8 points
  24. 1985 pre-lit car 1600 X-flow
    7 points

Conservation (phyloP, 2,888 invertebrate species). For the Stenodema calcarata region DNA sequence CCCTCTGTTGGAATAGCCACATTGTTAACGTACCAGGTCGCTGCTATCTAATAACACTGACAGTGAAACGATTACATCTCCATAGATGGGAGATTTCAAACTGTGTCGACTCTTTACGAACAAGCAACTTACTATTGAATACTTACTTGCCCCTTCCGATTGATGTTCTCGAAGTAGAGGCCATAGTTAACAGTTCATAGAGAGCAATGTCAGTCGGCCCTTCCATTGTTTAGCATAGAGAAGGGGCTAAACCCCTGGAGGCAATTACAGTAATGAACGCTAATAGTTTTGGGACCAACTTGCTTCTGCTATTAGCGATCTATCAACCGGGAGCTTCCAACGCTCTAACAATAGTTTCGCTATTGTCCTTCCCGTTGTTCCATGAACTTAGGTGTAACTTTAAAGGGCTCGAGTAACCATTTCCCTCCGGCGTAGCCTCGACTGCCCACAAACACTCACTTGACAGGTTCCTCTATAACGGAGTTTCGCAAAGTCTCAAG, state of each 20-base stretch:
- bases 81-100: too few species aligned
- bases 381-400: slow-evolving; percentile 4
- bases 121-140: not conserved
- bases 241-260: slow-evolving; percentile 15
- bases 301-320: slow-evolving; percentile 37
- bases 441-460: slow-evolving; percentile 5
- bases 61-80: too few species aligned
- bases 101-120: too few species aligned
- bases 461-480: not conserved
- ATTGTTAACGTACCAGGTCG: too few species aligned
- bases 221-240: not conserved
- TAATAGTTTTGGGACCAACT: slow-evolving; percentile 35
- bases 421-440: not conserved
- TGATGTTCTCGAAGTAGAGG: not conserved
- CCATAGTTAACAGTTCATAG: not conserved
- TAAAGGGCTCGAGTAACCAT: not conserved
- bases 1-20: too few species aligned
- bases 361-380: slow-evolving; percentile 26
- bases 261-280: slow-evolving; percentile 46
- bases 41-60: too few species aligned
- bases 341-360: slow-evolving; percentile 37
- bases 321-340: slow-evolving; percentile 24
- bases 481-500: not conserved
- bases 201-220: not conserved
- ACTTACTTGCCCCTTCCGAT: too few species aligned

25. This is not a build diary. As much as I like reading yours, I could never write one. So I thought at least I could share some pics and comments from my build, now that it passed IVA. It all began in 2019 with a rusty MX5 with a few months of MOT left and a relatively low mileage 1.8 non VVT engine. This was a carefully selected ebay finest with six previous owners, acquired for the sum of £450. Having to drive it from Manchester to the Isle of Wight was just one of those moments that make life less boring. My plan was to drive it around for a while and have a feel for the engine and drivetrain, before I strip and rebuild the engine and give all other donated parts a good overhaul. In the meantime SDV starter kit was ordered. This first set of images follows the process up to the point where the rolling chassis with the engine installed and wired up were taken for a run in and tuning These could've been found at the bottom of the ocean It took some wire brushing / sand blasting Painted with POR15 These were painted as well 94kg of fine Japanese engineering DIY attachment for the honing This drill was too heavy for honing, so I made lighter version out of battery powered drill Very rich mixture had been burned here. Before and after carbon build up clean Before and after very light lapping It's all stock engine, apart from forged rods and upgraded oil pump. All new bearings and seals/gaskets of course. Hard to tell with this light, but there's good cross hatch pattern actually. Bits and bobs to the tune of ~3.5K. And Cody! Timing is crucial It's a shame Nick (Skuzzle) went out of business And there was the chassis Side panels lined up just for drilling. I installed them permanently at the very end of the build, just before the bodywork. Money well spent The hand brake lever support was welded on the wrong side It was starting to take shape 270kg for rolling chassis with Mazda dif Yours truly behind the wheel Right, where's the shoehorn!? The holes for the engine mount didn't quite line up Engine wiring loom in the making Modified fuel rail to suit fuel hoses routing Gearbox oil drain plug upgrade Early incarnation of the cooling system. Radiator supports were late re-designed to take rubber legs TVS 900 charger on a custom manifold by Fast Forward Superchargers 4xEGT probes And a quick heat shield Loaded for run-in / tuning 160hp won't impress, but check out that torque curve Bodywork to follows soon...